His lecture is a good lecture enough. It is a discourse teaching that honesty, sincerity, and fidelity to nature are the foundation of beauty in art, and that men would be wiser, better and happier than they are if they were surrounded from their childhood by things that are really beautiful. Mr. Wilde attributes a moral influence to the design and the tints of a wall paper, to the pattern and color of a carpet, to the form of a water jug, to the shape and ornamentation of a stove, and so on, of all common things by which we are surrounded. He believes because of the moral as well as the intellectual influence of beauty, they should all be as beautiful as the most cultivated taste can make them. We are not sure that he is not, to a certain extent, right. A thing of beauty is a joy forever for human beings of all ages, and all races, but men differ widely in their ideas of what is beautiful. Mr. Wilde teaches that nature in all her aspects is beautiful, and if his theory of the moral influences of beauty is true, those who live most of their time under nature’s covering and surrounded by nature’s works – the American Indian and the Afcrian negro for example – will be the most refined as well as the best of the children of men. Is this so? Mr. Wilde’s gospel of beauty like all other human gospels needs, we fear, a good deal of qualifying. One part of Mr. Wilde’s lecture deserves the serious attention of all parents and every one who has to do with the education of children, and that is, where he insists upon the necessity of teaching boys and girls of all ranks in life to use their hands. The number of men and women who are brought up in these days without learning to use their hands in any useful way is absolutely appalling. When reverses come upon these handless people, and when they are placed in a postiion – as nearly every man is at some period of his life – where his intellectual acquirements are of little use to him and where his very existence depends upon a more or less skillful use of his hands, he is the most helpless, and the most pitiable of creatures. No boy or girl is any the worse for learning some handicraft. Acquiring it will not retard, but assist his merely intellectual education. He will always be better of having learned it and it may be of the very greatest use to him. Mr. Wilde’s lecture teaches what many people to it hard to understand – the use of beauty.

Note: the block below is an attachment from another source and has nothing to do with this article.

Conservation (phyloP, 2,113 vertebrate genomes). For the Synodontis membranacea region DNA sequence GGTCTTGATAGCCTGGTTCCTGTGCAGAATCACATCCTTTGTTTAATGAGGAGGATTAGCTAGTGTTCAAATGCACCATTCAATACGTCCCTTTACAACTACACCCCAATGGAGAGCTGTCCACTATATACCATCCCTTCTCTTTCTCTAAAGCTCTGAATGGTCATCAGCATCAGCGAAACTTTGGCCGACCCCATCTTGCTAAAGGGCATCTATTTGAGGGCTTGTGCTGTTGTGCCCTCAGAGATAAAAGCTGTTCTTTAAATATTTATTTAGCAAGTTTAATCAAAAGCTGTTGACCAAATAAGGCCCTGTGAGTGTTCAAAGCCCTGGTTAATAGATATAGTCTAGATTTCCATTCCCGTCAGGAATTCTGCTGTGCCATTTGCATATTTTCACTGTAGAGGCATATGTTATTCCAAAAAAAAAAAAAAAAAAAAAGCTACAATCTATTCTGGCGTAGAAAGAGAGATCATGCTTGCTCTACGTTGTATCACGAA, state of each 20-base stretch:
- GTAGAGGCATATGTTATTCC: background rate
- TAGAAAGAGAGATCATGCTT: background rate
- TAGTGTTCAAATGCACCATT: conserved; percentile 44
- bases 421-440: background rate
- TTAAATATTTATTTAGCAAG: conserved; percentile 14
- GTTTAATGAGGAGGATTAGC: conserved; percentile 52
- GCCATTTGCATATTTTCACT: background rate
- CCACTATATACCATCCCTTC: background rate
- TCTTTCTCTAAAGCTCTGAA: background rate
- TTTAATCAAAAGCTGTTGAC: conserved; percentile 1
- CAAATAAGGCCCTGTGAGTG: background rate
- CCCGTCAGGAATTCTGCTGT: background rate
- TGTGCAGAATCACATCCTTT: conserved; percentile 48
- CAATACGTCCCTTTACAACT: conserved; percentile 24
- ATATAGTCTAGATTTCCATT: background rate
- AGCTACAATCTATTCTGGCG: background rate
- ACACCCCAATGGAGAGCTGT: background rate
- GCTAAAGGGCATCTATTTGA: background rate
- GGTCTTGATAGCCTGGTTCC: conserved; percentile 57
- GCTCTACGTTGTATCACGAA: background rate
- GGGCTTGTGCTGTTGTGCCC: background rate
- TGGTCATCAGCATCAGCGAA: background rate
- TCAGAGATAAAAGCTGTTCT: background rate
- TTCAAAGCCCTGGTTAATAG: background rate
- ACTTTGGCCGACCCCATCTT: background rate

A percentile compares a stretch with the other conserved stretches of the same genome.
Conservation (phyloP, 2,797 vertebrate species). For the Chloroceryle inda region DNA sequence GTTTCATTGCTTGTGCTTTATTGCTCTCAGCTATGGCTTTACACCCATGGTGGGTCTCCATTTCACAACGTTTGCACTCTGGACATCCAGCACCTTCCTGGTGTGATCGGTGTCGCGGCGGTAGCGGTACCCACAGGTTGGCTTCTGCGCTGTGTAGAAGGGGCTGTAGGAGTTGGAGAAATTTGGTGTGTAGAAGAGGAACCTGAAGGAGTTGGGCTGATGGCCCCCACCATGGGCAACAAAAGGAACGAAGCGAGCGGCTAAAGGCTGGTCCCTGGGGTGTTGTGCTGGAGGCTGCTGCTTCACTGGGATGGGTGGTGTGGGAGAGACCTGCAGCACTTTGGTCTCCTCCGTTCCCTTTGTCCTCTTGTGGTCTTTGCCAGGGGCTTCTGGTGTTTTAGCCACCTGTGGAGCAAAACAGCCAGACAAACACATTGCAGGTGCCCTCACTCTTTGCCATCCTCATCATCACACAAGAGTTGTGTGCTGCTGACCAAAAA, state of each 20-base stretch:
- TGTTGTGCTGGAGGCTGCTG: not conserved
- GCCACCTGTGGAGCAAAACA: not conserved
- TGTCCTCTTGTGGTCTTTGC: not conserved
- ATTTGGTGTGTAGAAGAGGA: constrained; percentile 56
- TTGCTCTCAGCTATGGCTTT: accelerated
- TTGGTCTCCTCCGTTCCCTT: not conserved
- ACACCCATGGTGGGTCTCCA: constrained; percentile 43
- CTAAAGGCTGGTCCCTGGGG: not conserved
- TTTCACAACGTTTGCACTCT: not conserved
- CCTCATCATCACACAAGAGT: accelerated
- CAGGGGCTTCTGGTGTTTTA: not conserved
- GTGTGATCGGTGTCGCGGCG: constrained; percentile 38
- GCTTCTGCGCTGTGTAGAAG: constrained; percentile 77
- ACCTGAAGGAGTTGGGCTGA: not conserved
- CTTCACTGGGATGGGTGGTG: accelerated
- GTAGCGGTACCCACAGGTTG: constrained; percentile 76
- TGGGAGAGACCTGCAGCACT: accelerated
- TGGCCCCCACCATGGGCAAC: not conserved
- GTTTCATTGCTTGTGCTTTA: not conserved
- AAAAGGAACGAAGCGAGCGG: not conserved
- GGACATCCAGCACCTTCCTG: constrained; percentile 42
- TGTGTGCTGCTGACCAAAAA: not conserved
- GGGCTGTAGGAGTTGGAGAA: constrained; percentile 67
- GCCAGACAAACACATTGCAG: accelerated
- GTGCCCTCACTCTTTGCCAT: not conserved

Oscar Wilde was 27 years old at the time of his visit – he turned 28 the following week. The next evening he was in Moncton, then Saint John to finish, and on to New York City where he spent 10 weeks “flitting restlessly from hotel to hotel” and had all manner of adventures. On December 27, 1882 he sailed for London, a departure the New York Tribune reported like this:
Oscar Wilde has abandonded us without a line of farewell, slipped away without giving us a last goodly glance, left without a wave of his chiseled hand or a friendly nod of his classic head. This is the end of the aesthetic movement.
Oscar Wilde never returned to Charlottetown.
Credit to Declaring His Genius: Oscar Wilde in North America and to Catherine Hennessey, who first blogged about Wilde’s visit to Charlottetown 13 years ago.